The first cool find of the first major expedition of my retirement came at my friends Sue and Michael Palmer’s land, in the area that was severely burned by the Blue River fire of 2020. The liverwort Riccia sporocarpa (sometimes called by the common names common crystalwort and chalk crystalwort) is apparently the most common Riccia spp. in our area, but, undoubtedly due to poor observational effort on my part, I had never seen it before. Until I found these little (I doubt any of them were over a half inch in diameter) rosettes whilst searching for invertebrates in the dark with a headlamp, the spotlight effect of which helped bring them to my attention. I thought maybe they were a Riccia (more a stab in the dark than an educated guess), but the couple books I had with me that dealt with liverworts at all didn’t cover that genus. However I did have some internet access, and Riccia sorocarpa seemed a good fit, so I sent some photos to my liverwort guru David Wagner, who graciously confirmed my supposition.
I can’t find much information that is specific to this species, but it appears to be native to the whole temperate Northern Hemisphere. I also can’t tell whether it gets crowded out by encroaching vegetation or just covered over, but it seems to be most readily found in relatively bare, often mineral soils. Its presence at Mike&Sue’s implies to me that it is a pioneer species in burned areas. Riccia spp. have a very simple sporocarp with only a capsule and no stalk, and it is not capable of photosynthesis. The sporocarp is buried in the thallus and is not exposed until the thallus disintegrates.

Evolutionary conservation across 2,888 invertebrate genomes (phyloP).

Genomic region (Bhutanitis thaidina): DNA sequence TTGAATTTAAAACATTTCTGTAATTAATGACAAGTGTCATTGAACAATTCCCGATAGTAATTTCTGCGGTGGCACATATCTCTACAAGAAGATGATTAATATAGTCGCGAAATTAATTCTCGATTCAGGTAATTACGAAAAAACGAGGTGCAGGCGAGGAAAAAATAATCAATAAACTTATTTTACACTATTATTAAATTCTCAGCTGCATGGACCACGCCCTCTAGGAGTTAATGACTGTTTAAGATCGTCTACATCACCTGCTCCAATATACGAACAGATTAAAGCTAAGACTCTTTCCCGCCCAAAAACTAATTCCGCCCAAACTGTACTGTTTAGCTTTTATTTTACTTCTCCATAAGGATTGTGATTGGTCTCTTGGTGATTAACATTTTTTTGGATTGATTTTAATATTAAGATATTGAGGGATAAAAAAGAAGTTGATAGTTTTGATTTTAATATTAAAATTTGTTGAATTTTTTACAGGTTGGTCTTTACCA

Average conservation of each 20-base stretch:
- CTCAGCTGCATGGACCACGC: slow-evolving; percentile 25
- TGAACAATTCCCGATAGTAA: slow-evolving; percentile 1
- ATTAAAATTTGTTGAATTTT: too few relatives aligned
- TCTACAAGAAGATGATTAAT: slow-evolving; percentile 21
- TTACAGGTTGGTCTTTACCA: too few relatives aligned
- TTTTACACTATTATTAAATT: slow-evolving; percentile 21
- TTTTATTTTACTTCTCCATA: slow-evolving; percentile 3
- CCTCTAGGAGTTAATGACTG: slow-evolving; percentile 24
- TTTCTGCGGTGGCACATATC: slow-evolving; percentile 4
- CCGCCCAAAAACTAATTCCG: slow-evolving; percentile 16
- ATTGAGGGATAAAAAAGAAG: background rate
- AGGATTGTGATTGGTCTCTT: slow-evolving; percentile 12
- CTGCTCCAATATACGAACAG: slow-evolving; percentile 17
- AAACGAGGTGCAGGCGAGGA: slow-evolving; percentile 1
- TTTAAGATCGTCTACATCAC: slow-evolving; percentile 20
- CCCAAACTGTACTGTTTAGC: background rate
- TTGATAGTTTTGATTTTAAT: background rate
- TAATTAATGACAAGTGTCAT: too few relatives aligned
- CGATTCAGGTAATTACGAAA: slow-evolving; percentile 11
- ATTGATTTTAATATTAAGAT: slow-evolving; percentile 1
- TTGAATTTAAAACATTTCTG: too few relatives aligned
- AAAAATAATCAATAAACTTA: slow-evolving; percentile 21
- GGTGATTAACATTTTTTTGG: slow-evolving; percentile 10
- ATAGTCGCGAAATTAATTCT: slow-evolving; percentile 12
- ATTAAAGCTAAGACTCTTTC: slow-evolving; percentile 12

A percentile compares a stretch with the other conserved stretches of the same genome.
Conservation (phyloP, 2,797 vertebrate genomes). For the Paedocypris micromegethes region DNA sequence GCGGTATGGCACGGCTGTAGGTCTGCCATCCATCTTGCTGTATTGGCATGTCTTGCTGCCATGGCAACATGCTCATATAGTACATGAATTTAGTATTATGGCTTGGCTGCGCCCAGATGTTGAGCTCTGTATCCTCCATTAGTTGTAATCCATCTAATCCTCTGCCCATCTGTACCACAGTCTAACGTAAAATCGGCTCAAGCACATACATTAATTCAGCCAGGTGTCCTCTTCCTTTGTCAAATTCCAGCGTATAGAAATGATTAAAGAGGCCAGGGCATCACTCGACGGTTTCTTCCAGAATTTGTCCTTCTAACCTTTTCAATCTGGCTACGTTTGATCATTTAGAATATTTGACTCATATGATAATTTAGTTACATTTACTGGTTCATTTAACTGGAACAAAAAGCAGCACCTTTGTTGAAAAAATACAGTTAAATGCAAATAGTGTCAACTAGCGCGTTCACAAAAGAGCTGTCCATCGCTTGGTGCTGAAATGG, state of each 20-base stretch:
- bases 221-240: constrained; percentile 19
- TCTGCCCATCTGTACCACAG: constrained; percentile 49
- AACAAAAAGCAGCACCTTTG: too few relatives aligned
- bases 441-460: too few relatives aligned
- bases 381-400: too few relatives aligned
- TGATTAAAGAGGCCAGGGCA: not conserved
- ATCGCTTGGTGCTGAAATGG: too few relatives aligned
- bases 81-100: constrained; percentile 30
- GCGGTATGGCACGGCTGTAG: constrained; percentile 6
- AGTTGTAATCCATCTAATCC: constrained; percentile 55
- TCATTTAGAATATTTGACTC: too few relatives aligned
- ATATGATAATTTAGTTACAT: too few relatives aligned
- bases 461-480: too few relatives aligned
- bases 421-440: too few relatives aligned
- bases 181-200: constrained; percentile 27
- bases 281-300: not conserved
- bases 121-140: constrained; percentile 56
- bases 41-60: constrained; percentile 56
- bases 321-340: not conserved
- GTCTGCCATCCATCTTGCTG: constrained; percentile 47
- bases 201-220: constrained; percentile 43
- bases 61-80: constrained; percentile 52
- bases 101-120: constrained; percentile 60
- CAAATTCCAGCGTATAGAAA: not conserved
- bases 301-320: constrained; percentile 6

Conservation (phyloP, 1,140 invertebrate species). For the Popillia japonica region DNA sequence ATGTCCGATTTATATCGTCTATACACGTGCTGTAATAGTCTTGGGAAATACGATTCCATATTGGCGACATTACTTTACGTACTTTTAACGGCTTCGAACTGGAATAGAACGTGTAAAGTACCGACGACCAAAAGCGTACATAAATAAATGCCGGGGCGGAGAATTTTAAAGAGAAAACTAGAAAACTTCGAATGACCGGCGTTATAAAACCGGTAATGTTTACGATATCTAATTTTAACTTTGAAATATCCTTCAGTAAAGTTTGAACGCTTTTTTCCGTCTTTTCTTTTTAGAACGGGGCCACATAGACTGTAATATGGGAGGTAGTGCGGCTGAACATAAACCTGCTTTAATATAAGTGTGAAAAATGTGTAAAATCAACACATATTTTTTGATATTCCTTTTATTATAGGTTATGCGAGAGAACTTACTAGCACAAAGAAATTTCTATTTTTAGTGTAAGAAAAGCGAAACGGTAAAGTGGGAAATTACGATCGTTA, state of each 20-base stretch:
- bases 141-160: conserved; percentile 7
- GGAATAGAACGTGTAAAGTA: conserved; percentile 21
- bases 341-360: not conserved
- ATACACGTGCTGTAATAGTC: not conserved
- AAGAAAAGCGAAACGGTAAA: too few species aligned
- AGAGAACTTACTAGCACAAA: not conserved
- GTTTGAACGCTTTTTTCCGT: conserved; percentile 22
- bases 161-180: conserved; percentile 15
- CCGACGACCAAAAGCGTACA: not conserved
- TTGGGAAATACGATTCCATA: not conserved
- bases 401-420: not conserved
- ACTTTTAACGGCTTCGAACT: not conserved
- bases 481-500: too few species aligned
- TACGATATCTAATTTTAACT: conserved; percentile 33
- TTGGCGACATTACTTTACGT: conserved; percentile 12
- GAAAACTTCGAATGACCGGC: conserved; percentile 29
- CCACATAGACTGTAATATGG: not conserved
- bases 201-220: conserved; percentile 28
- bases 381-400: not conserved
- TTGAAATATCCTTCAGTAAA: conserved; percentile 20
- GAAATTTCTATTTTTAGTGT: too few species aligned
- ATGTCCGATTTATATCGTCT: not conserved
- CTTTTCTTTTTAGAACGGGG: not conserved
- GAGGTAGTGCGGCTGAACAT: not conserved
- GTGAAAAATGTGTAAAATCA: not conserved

Description-Small (usually less than 20mm in diameter) rosettes with a green thallus that has a deep groove in the center and no cilia on the margins; dorsal surface smooth; ventral surface green.
Similar species– Riccia beyrichiana, R. trichocarpa, and R. californica have marginal cilia or spines; R. nigrella have black ventral scales; R. glauca lack dorsal groove except at tip; R. cavernosa, R. frostii, and R. crystalina have a dorsal surface that looks like a sponge, and often has divots and holes.
Habitat-Found on soil, often bare, sometimes mineral; in disturbed ground, fields, roads, paths, river and lake shores, at low to mid-elevations; apparently more common in drier areas.
Range-Throughout the temperate areas of the northern hemisphere; region wide in appropriate habitat
Reproductive timing-Sporophytes are common in the spring
Eaten by-Pygmy grasshoppers in the genus Tetrix, as well as some other members of the subfamily Tetriginae; it is likely used by the larvae of some fungus gnats and some leaf mining flies.
Etymology of names–Riccia honors PF Ricci, an ameteur botanist and politician in 18th century Florence, Italy. The specific epithet sorocarpa may be from the Greek words for ‘heap’ and ‘fruits’, which indicates it probably refers to the sporophyte, but I cannot verify any of this.